2. Have you considered developing Palm/Windows Mobile software to sync with your Gtd Plugin for Outlook?
3. Speaking of PDAs, did you develop some Palm software years ago called Actioneer? Seems like I heard your name associated with it one time.
Thank you very much,
08-09-2006, 04:54 AM
Is there anything about the GTD methodology as presented in the the book that you would change or amplify after several years of seeing people implement the principles as you originally presented them?
08-09-2006, 08:30 AM
Are you really going to make me create a bunch of fake logins here just to ask more than one question ;-?
OK if I had to ask him one it would be:
"How do you suggest people figure out when to do their weekly review? If I do it Sunday night, I find myself staying up late because I get into something. If I do it Monday morning, I seem to spend all day doing the review and little else. If I do it at the end of the week I find that there are things I feel I need to do now and don't get any downtime."
If I could ask another it would be:
"How do you help people manage all of their various INBOXes? I have a stack of stuff that I want to read (magazines, journals, etc) which just keep coming. Then the various bits of other paper (mail, meeting notes, agendas, etc). Then there's stuff in email. Then there are the To Dos/Notes/Next Actions in my Palm. I feel like I have too many places to check, but I can't figure out how to consolidate them any further."
I'll probably think of more, but those are the first two which came to mind.
08-09-2006, 12:24 PM
How has GTD (in your practice, in the seminars, etc.) evolved since the publication of the book, and will we see some of that evolution in a second edition of Getting Things Done or some other book?
...a second edition of Getting Things Done or some other book?
Getting Things Doner?
Sorry, I couldn't resist!
08-09-2006, 09:34 PM
...a second edition of Getting Things Done or some other book?
Or maybe "Getting Things Done. The Stuff Strikes Back" for those who fell off the bandwagon.
08-09-2006, 11:14 PM
Or maybe "Getting Things Done. The Stuff Strikes Back" for those who fell off the bandwagon.Or perhaps "I still know what you didn't get done last summer".
08-14-2006, 04:35 PM
I would like to know,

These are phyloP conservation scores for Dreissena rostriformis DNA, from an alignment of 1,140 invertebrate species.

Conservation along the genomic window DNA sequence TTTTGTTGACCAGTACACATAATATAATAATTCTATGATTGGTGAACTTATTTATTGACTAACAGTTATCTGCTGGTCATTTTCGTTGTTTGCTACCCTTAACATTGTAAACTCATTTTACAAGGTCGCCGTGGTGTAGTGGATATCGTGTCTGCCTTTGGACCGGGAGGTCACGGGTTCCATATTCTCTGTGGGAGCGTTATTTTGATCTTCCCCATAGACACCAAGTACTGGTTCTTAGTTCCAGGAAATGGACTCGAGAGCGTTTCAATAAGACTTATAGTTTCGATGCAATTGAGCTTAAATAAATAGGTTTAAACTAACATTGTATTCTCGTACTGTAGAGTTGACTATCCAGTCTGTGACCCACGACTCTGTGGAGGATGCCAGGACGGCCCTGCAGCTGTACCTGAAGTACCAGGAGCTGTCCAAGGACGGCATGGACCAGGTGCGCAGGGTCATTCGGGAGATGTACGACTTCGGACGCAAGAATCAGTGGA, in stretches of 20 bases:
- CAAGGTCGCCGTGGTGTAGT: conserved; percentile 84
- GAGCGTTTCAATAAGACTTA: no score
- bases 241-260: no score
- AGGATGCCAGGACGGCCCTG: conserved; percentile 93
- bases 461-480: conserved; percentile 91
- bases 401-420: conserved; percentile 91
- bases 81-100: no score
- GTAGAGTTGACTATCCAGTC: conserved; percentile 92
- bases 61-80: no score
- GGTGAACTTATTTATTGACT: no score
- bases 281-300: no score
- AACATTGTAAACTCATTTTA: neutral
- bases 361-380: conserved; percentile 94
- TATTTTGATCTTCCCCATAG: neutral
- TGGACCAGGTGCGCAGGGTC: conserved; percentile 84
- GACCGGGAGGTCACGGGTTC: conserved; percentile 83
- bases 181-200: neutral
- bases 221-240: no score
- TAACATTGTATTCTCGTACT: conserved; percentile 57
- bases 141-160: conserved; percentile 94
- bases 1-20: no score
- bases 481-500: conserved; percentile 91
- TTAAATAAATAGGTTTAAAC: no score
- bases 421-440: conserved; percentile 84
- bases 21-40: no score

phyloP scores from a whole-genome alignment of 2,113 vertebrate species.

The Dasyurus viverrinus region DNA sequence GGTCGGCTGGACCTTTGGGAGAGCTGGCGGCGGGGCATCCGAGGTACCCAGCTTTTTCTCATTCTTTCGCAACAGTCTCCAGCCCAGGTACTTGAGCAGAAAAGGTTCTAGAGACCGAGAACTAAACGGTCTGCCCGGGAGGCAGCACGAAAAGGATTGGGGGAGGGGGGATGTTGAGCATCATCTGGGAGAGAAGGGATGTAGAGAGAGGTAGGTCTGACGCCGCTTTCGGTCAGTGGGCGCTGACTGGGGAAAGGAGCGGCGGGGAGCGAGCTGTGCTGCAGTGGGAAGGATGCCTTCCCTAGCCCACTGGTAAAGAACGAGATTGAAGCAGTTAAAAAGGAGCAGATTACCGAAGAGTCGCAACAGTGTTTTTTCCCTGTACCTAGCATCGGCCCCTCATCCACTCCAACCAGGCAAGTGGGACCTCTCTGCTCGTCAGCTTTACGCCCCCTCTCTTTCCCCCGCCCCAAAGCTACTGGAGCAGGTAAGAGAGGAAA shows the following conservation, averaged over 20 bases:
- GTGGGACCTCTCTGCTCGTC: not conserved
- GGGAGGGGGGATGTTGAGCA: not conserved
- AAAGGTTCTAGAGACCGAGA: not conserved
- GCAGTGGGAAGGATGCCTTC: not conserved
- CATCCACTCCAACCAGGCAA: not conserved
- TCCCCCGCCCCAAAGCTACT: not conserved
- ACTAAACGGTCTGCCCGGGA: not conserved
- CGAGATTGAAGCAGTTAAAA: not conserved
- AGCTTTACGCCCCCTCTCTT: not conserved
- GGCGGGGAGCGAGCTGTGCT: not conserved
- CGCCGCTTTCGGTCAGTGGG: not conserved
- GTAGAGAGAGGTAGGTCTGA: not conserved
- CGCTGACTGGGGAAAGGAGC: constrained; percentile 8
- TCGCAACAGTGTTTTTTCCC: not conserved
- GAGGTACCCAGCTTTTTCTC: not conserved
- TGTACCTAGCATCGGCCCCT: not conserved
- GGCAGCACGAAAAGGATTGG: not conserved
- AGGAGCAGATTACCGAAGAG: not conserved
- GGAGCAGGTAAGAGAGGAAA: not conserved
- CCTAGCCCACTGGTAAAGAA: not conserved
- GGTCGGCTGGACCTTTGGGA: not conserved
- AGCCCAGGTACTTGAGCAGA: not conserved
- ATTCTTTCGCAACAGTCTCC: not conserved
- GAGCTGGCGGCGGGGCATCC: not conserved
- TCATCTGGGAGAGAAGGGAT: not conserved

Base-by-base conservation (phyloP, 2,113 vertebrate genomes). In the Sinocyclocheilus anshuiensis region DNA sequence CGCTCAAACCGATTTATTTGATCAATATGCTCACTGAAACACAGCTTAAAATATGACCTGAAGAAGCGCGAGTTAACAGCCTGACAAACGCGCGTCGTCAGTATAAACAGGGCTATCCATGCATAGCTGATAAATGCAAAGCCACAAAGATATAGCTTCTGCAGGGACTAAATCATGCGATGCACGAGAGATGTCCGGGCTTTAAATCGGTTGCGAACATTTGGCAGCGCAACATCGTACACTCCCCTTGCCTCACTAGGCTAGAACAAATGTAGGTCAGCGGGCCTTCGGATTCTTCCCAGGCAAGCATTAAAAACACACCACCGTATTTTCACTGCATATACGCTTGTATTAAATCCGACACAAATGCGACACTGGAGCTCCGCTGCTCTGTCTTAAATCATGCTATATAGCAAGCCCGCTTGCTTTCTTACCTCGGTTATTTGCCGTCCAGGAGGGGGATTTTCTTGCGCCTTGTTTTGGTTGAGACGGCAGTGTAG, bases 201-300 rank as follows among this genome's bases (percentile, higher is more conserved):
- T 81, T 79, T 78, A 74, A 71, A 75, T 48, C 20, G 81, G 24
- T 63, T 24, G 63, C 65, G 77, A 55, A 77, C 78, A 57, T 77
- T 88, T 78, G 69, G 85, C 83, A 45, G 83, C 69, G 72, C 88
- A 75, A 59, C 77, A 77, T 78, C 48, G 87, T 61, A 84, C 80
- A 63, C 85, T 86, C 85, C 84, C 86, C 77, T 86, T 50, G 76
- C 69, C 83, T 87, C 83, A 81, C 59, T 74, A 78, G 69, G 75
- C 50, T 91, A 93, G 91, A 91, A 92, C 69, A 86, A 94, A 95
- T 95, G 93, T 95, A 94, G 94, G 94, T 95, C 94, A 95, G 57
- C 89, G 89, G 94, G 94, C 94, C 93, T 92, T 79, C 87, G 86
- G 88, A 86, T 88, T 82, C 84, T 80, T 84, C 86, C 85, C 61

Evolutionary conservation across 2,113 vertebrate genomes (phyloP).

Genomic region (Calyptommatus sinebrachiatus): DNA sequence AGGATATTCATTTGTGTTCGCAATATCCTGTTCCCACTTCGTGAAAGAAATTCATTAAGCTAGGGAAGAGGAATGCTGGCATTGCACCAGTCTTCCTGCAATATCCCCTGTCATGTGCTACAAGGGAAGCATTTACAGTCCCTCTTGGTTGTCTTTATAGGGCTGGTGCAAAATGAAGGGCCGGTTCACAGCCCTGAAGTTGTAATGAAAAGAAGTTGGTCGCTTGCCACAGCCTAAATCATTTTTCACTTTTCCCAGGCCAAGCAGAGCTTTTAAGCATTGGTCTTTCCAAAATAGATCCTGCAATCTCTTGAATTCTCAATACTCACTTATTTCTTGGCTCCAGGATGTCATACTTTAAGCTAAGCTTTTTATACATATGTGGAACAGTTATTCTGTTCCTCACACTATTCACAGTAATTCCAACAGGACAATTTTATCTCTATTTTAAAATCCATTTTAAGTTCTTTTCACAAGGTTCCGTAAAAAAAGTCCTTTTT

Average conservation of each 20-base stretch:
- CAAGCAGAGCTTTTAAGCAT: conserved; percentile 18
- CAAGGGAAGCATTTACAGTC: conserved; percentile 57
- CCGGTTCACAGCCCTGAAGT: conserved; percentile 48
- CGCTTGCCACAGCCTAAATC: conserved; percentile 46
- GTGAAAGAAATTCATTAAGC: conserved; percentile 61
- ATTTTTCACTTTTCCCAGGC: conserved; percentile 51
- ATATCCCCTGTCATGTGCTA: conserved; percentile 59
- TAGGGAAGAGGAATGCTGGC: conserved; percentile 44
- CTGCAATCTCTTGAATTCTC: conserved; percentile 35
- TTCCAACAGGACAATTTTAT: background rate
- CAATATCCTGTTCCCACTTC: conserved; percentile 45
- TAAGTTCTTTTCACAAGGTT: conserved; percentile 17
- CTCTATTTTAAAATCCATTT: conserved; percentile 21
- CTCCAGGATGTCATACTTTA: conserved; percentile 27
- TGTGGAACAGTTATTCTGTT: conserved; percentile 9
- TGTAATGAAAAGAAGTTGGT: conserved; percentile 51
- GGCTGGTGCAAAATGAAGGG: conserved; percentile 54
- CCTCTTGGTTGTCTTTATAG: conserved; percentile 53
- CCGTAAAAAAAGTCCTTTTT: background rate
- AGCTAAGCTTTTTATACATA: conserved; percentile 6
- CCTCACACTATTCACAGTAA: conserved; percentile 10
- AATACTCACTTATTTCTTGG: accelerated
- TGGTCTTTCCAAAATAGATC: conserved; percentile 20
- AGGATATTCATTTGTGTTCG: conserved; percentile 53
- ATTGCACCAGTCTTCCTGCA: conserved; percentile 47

"What was the single insight over the course of you own history, that increased your personal productivity the most?"
"When you began to see GTD as a system, what was the linchpin experience or insight that pulled it all together?"
I guess I'm looking to enjoy the story, just as much as I am interested in the actual answer.
08-17-2006, 10:09 AM
Here's what I'd ask David:
In Organizing Ideas
Business Organizing Solutions
"Here are some statistics worth paying attention to.
1. By concentrating single-mindedly on your most important task, you can reduce the time required to complete it by 50% or more.
2. It has been estimated that the tendency to start and stop a task, to pick it up, put it down, and come back to it, can increase the time necessary to complete the task by as much as 500%."
What's your take on this David--Do you try to finish each task completely, or do you think it's equally effective to start several things at once, should the opportunity arise?
08-17-2006, 01:16 PM
It seems from reading the forum that some people understand and implement the system readily while others struggle with it. Do you and your colleagues have data (or ideas) about what the common difficulties are in learning and implementing GTD? What approaches would seem most useful to determine what kinds of difficulties people have in learning and implementing the system? How can the most common problems be prevented or corrected? Is anybody evaluating the efficacy of different approaches to the teaching and coaching?
08-18-2006, 04:04 AM
What do you think about maintaining two separate GTD systems - one for work activities and one for home/personal activities? Such setup makes it possible to separate work stuff from home/personal stuff - I think many people need such separation.
08-18-2006, 04:59 AM
I think that he covered that in the book and said that there should NOT be two separate systems. I don't remember what page it was on but it was in Chaper 1. Allen makes no distinctions between work and personal lives.
Can you explain what is really meant by "no distinctions between work and personal lives"?
To me there are huge distinctions between the two, and I have a complete other set of projects for my role as a scout leader that needs an system as well.
I think it may be taken out of context, and truly mean just that you have one system for all your roles (or Areas of Focus).
I have two questions:
You’ve made the analogy between GTD and martial arts (white belt, brown belt, etc.). When you spend a weekend coaching someone on collecting and processing, where are they on that scale when you finish the weekend?
How long does it take without a coach? If someone buys the book and tries to follow it on their own, how long does the collecting and processing typically take?